Infrequently Noted

Alex Russell on browsers, standards, and the process of progress.

A Faster Blog, Faster

Update: These patches have now been merged into Eleventy and will be part of the upcoming 1.0 release. My thanks to everyone who tried them out and provided feedback. If you'd like to run with these patches before 1.0 is released, install Eleventy from current source via npm install 11ty/eleventy

Moving this site to Eleventy and Netlify has been a great way to improve the performance of the deployed end-product, which was reason enough to make the switch.

During the port from Wordpress I've also been pleasantly surprised at how quick the build process is, particularly given the ways build-time work has grown as I've added features like comment imports. Avoiding breakage of URLs that were previously supported by WP has necessitated multiple paginations across the full set of posts, for example to generate year indexes and numbered pages. Each of these additional steps creates several hundred more files, and the fact that everything continues to take less than 10 seconds given my newbie 11ty and nunjucks skills has been great. A quick build also makes it easier to verify changes when deploying.

10 seconds feels great for a full build, but it's not ideal in a ctrl-r development loop. Perhaps there's a better solution, but I've been iterating on content and templates by firing up a linux terminal on my 2017 Pixelbook and starting the built-in 11ty filewatcher and browser sync tools. This monitors the filesystem and fully re-builds every time a file changes. There's work in progress to make incremental builds possible for 11ty, but until then, the speed of a full build is the speed at which changes are visible.

So can we go faster?

Investigating this turned into a fun little project that has helped me learn loads about 11ty and has reacquainted me Node's performance tools.[1]

Skipping to the punchline, my blog builds 35% faster and Frances' is north of 40% faster. Trimmed build output from "before":

slightlyoff@:~/projects/infrequently$ npm run build
Writing build/feed/feed.xml from ./_posts/feed.njk.
Writing build/page/128/index.html from ./_posts/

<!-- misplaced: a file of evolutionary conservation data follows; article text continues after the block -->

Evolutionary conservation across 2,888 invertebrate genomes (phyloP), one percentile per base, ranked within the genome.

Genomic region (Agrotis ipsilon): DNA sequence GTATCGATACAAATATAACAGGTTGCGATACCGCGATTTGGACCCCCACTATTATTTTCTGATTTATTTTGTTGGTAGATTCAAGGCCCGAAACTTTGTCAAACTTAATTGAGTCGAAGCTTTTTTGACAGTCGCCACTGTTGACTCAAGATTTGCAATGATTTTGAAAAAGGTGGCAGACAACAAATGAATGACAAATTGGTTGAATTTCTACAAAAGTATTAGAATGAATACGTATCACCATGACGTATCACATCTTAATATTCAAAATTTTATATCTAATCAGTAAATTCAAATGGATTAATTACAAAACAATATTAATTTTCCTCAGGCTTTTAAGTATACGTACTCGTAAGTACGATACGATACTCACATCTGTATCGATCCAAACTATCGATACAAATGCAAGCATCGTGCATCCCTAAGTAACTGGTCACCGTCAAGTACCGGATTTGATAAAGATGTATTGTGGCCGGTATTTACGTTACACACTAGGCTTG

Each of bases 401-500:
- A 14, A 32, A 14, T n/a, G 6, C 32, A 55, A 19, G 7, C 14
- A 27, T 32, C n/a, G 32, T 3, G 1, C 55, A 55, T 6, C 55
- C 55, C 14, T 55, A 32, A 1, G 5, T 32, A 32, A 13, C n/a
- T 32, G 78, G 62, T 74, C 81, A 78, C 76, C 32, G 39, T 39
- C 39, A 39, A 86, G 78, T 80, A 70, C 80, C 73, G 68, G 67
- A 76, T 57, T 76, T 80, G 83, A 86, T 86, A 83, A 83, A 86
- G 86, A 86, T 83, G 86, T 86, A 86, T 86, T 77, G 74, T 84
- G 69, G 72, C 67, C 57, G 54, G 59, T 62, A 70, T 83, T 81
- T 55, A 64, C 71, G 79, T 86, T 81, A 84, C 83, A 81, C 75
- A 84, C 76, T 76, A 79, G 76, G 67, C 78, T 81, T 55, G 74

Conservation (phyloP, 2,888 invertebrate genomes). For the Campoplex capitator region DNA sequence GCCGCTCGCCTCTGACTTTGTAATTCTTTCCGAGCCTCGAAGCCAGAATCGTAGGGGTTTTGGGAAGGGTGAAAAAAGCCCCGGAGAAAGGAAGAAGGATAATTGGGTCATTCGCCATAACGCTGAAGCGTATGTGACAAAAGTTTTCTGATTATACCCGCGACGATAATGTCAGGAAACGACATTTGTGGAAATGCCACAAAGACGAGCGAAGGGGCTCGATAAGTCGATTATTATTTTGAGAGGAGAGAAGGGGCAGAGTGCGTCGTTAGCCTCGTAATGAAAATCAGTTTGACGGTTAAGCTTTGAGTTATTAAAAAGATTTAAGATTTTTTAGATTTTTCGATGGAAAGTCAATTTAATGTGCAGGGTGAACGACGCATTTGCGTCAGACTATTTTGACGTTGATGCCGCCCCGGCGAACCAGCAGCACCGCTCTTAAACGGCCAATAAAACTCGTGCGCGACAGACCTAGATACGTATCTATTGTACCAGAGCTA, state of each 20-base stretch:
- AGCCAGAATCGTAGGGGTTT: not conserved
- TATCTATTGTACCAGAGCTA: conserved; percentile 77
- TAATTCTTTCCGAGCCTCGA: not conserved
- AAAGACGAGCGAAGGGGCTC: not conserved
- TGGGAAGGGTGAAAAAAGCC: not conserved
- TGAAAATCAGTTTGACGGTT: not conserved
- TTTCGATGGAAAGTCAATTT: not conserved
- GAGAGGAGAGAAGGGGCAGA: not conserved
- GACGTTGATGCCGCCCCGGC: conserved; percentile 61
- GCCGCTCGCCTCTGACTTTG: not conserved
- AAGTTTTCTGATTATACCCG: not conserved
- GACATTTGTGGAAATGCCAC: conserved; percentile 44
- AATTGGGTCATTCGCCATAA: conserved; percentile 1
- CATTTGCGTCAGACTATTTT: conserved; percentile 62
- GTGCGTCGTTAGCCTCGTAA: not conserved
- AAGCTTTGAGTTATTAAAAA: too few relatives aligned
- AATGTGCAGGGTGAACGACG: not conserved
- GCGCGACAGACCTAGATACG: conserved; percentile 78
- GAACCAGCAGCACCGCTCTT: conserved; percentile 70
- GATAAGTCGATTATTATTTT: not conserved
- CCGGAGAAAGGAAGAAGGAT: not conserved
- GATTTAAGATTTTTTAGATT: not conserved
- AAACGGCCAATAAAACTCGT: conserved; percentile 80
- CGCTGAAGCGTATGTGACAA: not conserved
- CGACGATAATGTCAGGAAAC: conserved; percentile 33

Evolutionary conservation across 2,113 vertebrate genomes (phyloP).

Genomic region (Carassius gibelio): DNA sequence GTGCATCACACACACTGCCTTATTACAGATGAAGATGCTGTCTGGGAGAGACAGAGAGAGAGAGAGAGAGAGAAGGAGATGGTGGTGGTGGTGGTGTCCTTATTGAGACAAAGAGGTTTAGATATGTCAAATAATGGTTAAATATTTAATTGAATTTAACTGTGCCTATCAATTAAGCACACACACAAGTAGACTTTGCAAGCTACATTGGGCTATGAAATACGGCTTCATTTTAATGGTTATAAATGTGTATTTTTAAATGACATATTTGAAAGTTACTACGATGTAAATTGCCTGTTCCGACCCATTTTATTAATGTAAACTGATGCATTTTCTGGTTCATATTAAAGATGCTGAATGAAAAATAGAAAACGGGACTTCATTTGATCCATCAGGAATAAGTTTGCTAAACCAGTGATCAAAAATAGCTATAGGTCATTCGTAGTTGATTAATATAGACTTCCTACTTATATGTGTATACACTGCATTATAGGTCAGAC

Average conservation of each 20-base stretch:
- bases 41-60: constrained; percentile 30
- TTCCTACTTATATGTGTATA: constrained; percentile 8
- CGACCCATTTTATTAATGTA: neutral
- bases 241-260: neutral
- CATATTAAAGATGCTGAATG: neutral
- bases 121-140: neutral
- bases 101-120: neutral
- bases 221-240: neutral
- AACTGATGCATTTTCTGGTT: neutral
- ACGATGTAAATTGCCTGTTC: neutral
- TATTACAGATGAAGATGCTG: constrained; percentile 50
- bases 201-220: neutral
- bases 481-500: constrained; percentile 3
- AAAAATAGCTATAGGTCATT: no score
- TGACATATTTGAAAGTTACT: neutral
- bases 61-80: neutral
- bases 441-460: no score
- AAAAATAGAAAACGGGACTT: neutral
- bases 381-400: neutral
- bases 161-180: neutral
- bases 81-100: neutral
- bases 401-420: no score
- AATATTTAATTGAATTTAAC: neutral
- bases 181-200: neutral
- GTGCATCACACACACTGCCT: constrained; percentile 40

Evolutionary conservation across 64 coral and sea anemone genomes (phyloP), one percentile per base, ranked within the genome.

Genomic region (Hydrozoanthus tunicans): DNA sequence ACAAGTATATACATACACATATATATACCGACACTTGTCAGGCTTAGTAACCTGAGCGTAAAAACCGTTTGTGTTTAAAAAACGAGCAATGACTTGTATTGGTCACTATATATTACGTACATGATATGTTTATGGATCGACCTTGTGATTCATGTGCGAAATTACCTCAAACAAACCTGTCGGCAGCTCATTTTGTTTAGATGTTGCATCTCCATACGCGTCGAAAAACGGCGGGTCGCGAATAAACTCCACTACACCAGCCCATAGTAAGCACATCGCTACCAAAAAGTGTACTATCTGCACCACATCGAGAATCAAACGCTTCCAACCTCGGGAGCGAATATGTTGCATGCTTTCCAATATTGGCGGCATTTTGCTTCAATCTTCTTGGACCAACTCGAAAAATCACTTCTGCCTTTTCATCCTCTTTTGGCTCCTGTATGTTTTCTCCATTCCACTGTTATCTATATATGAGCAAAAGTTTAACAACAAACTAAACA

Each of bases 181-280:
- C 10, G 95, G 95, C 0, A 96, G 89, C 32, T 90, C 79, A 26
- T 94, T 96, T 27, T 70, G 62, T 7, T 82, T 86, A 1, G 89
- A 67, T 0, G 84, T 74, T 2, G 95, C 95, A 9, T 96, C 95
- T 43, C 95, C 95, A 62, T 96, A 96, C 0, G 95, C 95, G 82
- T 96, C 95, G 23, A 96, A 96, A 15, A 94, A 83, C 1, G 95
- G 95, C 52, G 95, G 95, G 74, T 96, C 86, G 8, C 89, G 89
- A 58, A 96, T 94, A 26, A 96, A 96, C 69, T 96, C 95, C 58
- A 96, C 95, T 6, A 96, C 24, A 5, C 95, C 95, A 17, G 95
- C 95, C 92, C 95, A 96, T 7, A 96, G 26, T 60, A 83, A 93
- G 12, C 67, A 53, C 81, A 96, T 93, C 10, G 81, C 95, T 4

Copied 1189 files / Wrote 1175 files in 7.83 seconds (6.7ms each, v0.11.0)

...and after...

Writing build/page/128/index.html from ./_posts/
Copied 1189 files / Wrote 1175 files in 5.75 seconds (4.9ms each, v0.11.0)

The changes themselves aren't particularly clever. Eleventy is I/O heavy, and for correctness sake, it didn't do much caching. The caches added by these changes are likely error prone and may bloat build memory for large sites. If you've got a big 11ty project, I'd appreciate help testing them.

To do that, replace Eleventy in your project with[2]:

$ cd project-directory
$ npm install slightlyoff/eleventy#faster-builds

Then re-build your project and, if you can, note down before/after timings and potential correctness issues w/ content. Issues (or success stories) very much appreciated in the PR conversation. Details about build hardware, OS, and template configuration are particularly useful.

It's been fun getting this far, and while I expect fully incremental builds to make this work obsolete at development time, build speedups still help deployment through Netlify or other cloud-build systems.

  1. The addition of Node debugging in Chrome Devtools, combined with good integration of console.profile/console.profileEnd, plus --debug-brk made many things easier. ↩︎

  2. A previous version of this post included long-winded sibling-directory installs, but Mathias Bynens dropped some NPM knowledge on me, simplifying things significantly. ↩︎